“Like a Mote of Dust in the Morning Sky”

That’s here. That’s home. That’s us. On it, everyone you ever heard of, every human being who ever lived, lived out their lives. The aggregate of all our joys and sufferings, thousands of confident religions, ideologies and economic doctrines, every hunter and forager, every hero and coward, every creator and destroyer of civilizations, every king and peasant, every young couple in love, every hopeful child, every mother and father, every inventor and explorer, every teacher of morals, every corrupt politician, every superstar, every supreme leader, every saint and sinner in the history of our species, lived there – on a mote of dust, suspended in a sunbeam.

–Carl Sagan

“Man is but a reed, the most feeble thing in nature, but he is a thinking reed. The entire universe need not arm itself to crush him. A vapor, a drop of water suffices to kill him. But, if the universe were to crush him, man would still be more noble than that which killed him, because he knows that he dies and the advantage which the universe has over him; the universe knows nothing of this.”

–Blaise Pascal

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The biblical cosmogonist described the creation of the universe thusly: “God made two great lights—the greater light to govern the day and the lesser light to govern the night. He also made the stars.” From the worldview of the biblical authors, the belief that God “also made the stars” – as if such work was an easy lift compared to the creation of the sun and moon – makes sense. After all, to them the entire cosmos consisted of three realms: the heavens above where God dwelt, the earth upon which humans lived, and the ground below where the abode of the dead was.

No one (as far as I/we know) had yet gathered that our entire world is just one tiny rock floating around a relatively small star on the outskirts of a galaxy with 100-400 billion other stars in it, which itself is just one of 100-200 billion other galaxies in the vast expanse of the cosmos. Providing some perspective of where we stand in relation to the universe, the Hubble Space Telescope took an array of pictures in late 2003 and early 2004 that were combined to form the furthest image ever captured of the universe at the time. Pointing to a narrow sliver of the sky within the constellation Fornax (encompassing about 1/13,000,000 of the total area of the sky), the telescope captured approximately 10,000 galaxies in the photo, some of which likely date back to near the beginning of the universe.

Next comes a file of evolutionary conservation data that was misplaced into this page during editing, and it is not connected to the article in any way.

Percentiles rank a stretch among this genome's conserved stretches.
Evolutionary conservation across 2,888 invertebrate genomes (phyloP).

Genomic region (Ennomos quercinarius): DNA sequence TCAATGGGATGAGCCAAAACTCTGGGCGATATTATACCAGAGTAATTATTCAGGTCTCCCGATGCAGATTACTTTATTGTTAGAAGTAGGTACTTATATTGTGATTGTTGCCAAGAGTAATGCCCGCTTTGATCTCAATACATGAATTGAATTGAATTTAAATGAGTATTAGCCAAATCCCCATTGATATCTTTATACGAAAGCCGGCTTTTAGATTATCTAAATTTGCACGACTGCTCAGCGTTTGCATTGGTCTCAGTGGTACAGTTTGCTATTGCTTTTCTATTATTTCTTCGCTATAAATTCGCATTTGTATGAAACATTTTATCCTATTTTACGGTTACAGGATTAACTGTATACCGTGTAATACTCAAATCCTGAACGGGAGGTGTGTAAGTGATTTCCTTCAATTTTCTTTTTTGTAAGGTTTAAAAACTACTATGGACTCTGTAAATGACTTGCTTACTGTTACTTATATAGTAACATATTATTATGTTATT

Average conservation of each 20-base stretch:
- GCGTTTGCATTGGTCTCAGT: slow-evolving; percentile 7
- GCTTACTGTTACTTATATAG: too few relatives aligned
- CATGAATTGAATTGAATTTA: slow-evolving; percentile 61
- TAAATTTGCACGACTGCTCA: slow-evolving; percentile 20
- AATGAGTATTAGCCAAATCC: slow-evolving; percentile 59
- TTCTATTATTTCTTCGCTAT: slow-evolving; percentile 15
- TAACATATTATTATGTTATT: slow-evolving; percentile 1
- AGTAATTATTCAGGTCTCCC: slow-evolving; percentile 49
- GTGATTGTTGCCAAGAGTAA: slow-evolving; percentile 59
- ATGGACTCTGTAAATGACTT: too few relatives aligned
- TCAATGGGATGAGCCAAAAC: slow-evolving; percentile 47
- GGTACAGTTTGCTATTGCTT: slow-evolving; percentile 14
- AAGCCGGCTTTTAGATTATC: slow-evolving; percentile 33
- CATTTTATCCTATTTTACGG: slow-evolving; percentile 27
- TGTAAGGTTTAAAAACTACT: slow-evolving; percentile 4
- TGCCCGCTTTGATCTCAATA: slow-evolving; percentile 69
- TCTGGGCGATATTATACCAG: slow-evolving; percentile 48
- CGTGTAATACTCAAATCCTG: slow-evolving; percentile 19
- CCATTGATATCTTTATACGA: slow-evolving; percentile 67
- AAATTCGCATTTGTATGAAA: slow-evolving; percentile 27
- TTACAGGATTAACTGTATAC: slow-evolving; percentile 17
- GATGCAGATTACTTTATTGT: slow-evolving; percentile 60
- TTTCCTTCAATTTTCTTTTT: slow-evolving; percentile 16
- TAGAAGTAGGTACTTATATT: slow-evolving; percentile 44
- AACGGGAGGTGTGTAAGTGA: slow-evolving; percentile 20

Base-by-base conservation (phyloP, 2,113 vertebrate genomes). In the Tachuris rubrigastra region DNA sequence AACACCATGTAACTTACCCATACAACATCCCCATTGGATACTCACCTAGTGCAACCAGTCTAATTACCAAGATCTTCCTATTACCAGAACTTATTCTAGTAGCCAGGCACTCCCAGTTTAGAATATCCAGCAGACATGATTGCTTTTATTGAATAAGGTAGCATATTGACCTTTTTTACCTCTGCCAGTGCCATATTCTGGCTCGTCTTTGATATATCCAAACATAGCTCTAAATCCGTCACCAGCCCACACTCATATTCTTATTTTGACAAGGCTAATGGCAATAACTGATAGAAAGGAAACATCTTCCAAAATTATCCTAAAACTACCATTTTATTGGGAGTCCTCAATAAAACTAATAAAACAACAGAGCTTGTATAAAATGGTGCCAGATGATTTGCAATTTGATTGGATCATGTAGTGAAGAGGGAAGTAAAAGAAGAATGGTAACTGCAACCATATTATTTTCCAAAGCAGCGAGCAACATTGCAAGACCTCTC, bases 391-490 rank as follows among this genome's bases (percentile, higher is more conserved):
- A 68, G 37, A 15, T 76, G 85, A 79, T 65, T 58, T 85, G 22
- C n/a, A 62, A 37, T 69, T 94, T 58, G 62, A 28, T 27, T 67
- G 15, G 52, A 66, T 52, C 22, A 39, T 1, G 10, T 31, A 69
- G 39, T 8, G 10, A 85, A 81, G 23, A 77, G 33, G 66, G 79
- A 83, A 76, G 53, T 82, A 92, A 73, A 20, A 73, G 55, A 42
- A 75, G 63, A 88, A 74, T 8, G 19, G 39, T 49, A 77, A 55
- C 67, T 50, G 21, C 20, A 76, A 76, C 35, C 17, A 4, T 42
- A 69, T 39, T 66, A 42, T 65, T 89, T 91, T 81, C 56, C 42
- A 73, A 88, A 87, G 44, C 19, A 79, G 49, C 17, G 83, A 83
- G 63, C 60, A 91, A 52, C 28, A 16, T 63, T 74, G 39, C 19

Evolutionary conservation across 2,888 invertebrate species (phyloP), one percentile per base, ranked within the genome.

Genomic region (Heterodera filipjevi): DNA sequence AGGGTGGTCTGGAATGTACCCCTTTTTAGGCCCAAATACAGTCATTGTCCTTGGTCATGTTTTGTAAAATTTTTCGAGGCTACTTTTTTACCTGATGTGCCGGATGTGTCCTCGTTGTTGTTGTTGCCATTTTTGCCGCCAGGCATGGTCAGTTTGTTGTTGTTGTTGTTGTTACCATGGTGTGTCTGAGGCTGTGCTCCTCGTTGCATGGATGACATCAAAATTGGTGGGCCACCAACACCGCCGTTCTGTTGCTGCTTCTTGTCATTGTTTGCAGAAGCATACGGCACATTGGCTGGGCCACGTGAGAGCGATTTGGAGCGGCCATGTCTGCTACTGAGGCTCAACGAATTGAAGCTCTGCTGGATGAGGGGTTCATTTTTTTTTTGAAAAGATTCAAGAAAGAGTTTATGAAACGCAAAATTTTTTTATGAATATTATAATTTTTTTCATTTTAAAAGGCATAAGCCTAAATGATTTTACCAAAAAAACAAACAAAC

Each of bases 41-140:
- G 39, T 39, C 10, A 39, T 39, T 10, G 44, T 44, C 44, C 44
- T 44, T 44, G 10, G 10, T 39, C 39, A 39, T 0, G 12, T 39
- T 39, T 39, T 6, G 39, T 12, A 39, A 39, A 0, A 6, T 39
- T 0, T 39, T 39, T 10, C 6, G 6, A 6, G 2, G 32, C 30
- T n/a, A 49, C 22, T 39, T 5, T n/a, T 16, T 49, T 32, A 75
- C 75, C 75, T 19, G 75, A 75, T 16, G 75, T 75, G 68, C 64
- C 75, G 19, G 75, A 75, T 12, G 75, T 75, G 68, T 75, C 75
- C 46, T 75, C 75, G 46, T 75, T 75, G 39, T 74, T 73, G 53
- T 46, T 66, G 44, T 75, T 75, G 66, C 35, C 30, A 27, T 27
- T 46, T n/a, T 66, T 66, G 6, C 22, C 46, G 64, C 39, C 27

Hubble Ultra Deep Field

Hubble’s Ultra-Deep Field Photograph

Such immensity is unsettling: in the entire universe, the human species is adrift on a miniscule speck within a crushingly vast expanse, filled with objects whose size and qualities defy imagination. A picture taken by the Voyager I space probe situates the earth in this context. At Carl Sagan’s urging, NASA’s imaging team positioned the cameras on the probe as it was leaving the solar system in 1990 to capture an image of earth. What Voyager I caught was a speck of light comprising less than a pixel in the photograph.

That small, little dot in the maroon band of light on the right side of the picture – “That’s here. That’s home.” Viewed in this light, “He made the stars also” is unintentional rhetorical understatement if there ever was such a thing.

Long before these modern cosmological breakthroughs, however, Blaise Pascal was already busy reflecting on the existential implications of the apparent irrelevancy of our own existence in the grand scheme of the cosmos. In his Pensees, he wrote:

When I survey the whole universe in its dumbness and man left to himself with no light, as though lost in this corner of the universe, without knowing who put him there . . . I am moved to terror, like a man transported in his sleep to some terrifying desert island, who wakes up quite lost and with no means of escape.

This terror starkly contrasts with the Psalmist’s view, who found in the heavens comforting proofs of the divine: “The heavens are telling the glory of God; and the firmament proclaims his handiwork.”